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"Every moment of the birth I fought it." Lindy Chamberlain on giving birth in prison.

Lindy Chamberlain-Creighton is now 71 years old.

In a rare interview for the fourth season of Anh’s Brush With Fame, Lindy describes giving birth to her fourth child in prison, just a month after she was wrongfully sentenced for the death of her baby Azaria.

“I knew the moment she was born they were going to take her off me. So every moment of the birth I fought it, (it was) like ‘keep her inside, she’s yours, the minute she’s out, she’s not’,” she told Do.

Here is the trailer to Anh Do’s season four of Brush With Fame. Post continues after video.

Video by ABC

Daughter Kahlia was born in Darwin hospital, and Lindy says it was a painful process.

Four decades ago, nine-week-old Azaria disappeared while Ms Chamberlain and then husband Michael and their three children were on a camping trip at Uluru in August 1980.

The baby’s body was never found.

Lindy was adamant a dingo took her little girl, but despite her pleas she was sentenced to life behind bars in 1982 after being found guilty of Azaria’s murder.

She spent three years behind bars before being acquitted.

While chatting to Do, Lindy says she’s grateful for her stint in jail, for making it better for other Australians.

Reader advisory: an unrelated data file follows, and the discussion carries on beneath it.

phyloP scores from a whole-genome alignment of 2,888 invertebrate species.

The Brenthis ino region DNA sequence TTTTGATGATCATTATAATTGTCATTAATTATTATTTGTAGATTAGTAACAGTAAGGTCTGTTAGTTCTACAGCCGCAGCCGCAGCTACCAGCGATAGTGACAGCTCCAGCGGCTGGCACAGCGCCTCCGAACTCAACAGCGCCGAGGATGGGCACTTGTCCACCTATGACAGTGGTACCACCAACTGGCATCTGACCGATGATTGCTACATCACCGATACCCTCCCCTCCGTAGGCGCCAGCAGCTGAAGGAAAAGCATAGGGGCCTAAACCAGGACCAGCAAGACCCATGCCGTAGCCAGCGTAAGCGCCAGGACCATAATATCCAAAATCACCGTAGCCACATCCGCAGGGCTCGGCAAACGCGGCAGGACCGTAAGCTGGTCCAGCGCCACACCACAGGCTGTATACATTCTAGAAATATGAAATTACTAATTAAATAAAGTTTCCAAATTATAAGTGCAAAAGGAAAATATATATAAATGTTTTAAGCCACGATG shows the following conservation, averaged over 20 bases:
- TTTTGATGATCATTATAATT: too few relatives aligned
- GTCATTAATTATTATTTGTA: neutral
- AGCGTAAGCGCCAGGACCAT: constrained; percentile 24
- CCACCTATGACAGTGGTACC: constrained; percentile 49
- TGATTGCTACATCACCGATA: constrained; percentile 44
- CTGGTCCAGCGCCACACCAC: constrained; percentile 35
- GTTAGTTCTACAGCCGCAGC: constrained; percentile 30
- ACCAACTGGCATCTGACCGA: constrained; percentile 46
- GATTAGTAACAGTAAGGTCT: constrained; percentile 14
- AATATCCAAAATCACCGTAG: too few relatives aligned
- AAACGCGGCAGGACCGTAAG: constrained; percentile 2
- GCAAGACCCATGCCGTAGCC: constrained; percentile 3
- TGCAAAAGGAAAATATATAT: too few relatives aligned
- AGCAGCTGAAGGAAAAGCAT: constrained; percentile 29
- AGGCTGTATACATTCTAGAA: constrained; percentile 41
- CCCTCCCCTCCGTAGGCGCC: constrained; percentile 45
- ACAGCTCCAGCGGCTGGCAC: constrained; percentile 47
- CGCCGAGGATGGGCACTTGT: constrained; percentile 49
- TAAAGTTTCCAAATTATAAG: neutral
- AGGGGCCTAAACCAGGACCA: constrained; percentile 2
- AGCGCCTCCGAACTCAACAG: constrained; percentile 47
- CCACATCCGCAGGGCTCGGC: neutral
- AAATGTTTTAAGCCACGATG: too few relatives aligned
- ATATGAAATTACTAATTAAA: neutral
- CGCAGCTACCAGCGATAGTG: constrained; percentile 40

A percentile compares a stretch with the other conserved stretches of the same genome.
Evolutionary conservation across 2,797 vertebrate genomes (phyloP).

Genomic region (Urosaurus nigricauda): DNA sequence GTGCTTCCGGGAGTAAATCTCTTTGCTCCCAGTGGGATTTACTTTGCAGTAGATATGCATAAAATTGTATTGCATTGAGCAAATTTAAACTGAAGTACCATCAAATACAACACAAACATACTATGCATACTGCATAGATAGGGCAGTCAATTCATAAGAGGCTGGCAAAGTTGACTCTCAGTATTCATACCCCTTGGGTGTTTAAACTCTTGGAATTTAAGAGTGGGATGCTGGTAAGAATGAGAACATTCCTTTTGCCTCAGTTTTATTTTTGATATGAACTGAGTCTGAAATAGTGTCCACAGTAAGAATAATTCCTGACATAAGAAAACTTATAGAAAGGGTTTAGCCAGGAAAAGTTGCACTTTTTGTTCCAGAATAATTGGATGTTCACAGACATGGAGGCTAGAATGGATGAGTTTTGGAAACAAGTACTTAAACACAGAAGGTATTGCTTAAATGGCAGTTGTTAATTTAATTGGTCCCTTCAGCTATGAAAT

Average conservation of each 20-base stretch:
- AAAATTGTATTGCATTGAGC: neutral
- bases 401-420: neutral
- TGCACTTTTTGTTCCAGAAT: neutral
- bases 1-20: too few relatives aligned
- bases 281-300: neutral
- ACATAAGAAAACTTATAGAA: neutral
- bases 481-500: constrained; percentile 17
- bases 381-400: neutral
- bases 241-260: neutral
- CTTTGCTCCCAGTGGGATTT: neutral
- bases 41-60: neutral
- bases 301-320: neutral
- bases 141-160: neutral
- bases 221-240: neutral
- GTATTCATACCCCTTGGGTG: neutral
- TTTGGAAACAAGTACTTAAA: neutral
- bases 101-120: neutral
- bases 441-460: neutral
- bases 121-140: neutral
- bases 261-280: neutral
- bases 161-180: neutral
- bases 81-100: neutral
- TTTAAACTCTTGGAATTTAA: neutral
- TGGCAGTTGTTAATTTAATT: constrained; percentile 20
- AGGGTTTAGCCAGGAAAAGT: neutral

“If I hadn’t gone through all that we wouldn’t have the laws that we’ve got in Australia right now, we’ve got independent forensic science now as a result of that trial.

Lindy gave birth to Kahlia a month after being sentenced over Azaria's death. Image: Getty.
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"If I'd been let out at the time, if I'd been found not guilty at the trial, we wouldn't have those laws," Ms Chamberlain-Creighton said.

She explained that faith got her through the hard times.

"To me, I was never a victim, because I knew I had a clear conscience and God knew I had a clear conscience, so it doesn't matter what anyone else believes because me and God knew the truth," she explained.

But when the conversation ever strayed back to her children, the emotion was raw.

Seeing her sons' anguish at her being imprisoned was heartbreaking.

In 1986, an Englishman fell to his death climbing Ayres rock and came to rest beside a matinee jacket, which was what Lindy described Azaria was wearing at the time she disappeared.

It was this vital evidence that saw her released.

There were four inquests and a government inquiry into the little girl's death, and it wasn't until 2012 that Ms Chamberlain-Creighton was finally exonerated and received $1.3 million in compensation from the Australian government.

You can watch the full episode of Brush With Fame with Chamberlain-Creighton on ABC iView.

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